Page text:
Cloud security is still a hot and heavily discussed subject. There are many opinions on the matter, but the consensus seems to be that the cloud is very safe.
However, this one statement cannot be enough for you and it shouldn’t. Cybersecurity is one of the most critical aspects of every business, as hackers are costing business around the world almost half a trillion dollars annually. In perspective – cybercrime is equal to 0.8% of the global GDP.
That’s why we will go deep into the subject in this article, to finally determine how secure is the cloud and settle the matter once and for all.
What Cloud Computing Is and Why It’s Safe
The main thing that people don’t understand is that the cloud is not too different than conventional computing environments. Yes, the cloud is in its core unique, and it does present its set of challenges, but it’s still similar enough that the security industry knows how to keep it safe.
Every decent cloud service company out there knows how to secure their servers and systems, and thus they certainly can keep your data safe.
Safety is their bread and butter, so you can be sure that they put your data security on the highest pedestal within their business model.
The personnel working at these companies is adequately trained and entirely focused on cloud systems because that’s their job. To explain it better, they design and engineer these systems, and they keep them safe, which points to the fact that the cloud is more secure than conventionally held data that’s being secured by people who have other jobs as well.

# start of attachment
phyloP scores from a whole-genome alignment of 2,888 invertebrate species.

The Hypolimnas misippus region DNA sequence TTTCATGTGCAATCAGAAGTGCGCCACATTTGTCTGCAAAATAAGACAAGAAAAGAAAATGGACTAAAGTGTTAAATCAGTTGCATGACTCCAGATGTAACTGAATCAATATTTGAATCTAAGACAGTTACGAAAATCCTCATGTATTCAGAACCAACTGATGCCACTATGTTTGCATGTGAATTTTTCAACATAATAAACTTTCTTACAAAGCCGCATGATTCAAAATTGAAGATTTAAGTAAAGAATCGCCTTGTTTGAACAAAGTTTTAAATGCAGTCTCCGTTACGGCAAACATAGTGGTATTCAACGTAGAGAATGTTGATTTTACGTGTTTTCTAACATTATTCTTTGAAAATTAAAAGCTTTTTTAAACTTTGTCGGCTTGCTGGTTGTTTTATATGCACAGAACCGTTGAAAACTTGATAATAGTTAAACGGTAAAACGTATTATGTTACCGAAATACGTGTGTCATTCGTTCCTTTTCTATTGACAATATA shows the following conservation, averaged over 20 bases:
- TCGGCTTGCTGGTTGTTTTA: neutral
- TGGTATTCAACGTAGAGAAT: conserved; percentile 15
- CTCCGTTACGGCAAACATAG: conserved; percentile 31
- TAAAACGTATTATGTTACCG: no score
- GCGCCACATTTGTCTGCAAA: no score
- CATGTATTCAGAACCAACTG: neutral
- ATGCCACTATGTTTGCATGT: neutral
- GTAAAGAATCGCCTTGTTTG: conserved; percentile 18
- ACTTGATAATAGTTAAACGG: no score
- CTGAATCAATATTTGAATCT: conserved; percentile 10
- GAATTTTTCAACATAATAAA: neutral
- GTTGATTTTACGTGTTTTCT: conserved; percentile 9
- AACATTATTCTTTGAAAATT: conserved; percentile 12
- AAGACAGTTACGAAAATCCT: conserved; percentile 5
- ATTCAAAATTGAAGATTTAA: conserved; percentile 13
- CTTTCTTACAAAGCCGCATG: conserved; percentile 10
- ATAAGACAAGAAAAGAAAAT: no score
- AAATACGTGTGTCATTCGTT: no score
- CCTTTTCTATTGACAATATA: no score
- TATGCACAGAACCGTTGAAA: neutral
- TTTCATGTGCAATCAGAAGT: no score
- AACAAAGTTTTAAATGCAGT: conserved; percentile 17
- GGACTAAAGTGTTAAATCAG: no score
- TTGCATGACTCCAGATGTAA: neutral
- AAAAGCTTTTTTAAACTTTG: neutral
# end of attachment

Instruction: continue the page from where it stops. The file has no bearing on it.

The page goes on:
How Is the Cloud Secured?
The central security measure is encryption, which unilaterally considered as the safest method of cybersecurity. Naturally, it’s not foolproof, but it is as safe as anything can be.
In deciphering encrypted data - hackers need the encryption key. Without it, they would have to have enormous computing power to crack the encryption and a lot of time as well.
Naturally, a hacker would want to acquire the key instead. That’s why every cloud service ensures that the security system is also next to unreachable. Typically, the user has a role here as well, and it’s also up to them to keep the encryption key safe.
In the end, most breaches that occur confirm to the disbelievers that the cloud is unsafe. But, they usually happen due to reasons that have nothing to do with cloud security. They typically occur because another system or part of the service wasn’t secure enough. The cloud itself remains safe.
If all of this is not enough, let the statistics and trends convince you.
According to several surveys, most companies don’t just use the cloud; they use several.
Forbes has already stated that 83% of the workload will be in the cloud by 2020. Currently, the percentage is around 50.
The spending on cloud services is set to surpass $140 billion by early in 2019.
As you can see, everything points to the fact that it’s entirely secure, a much better solution to conventional data storage, and that there’s no point in not moving to the cloud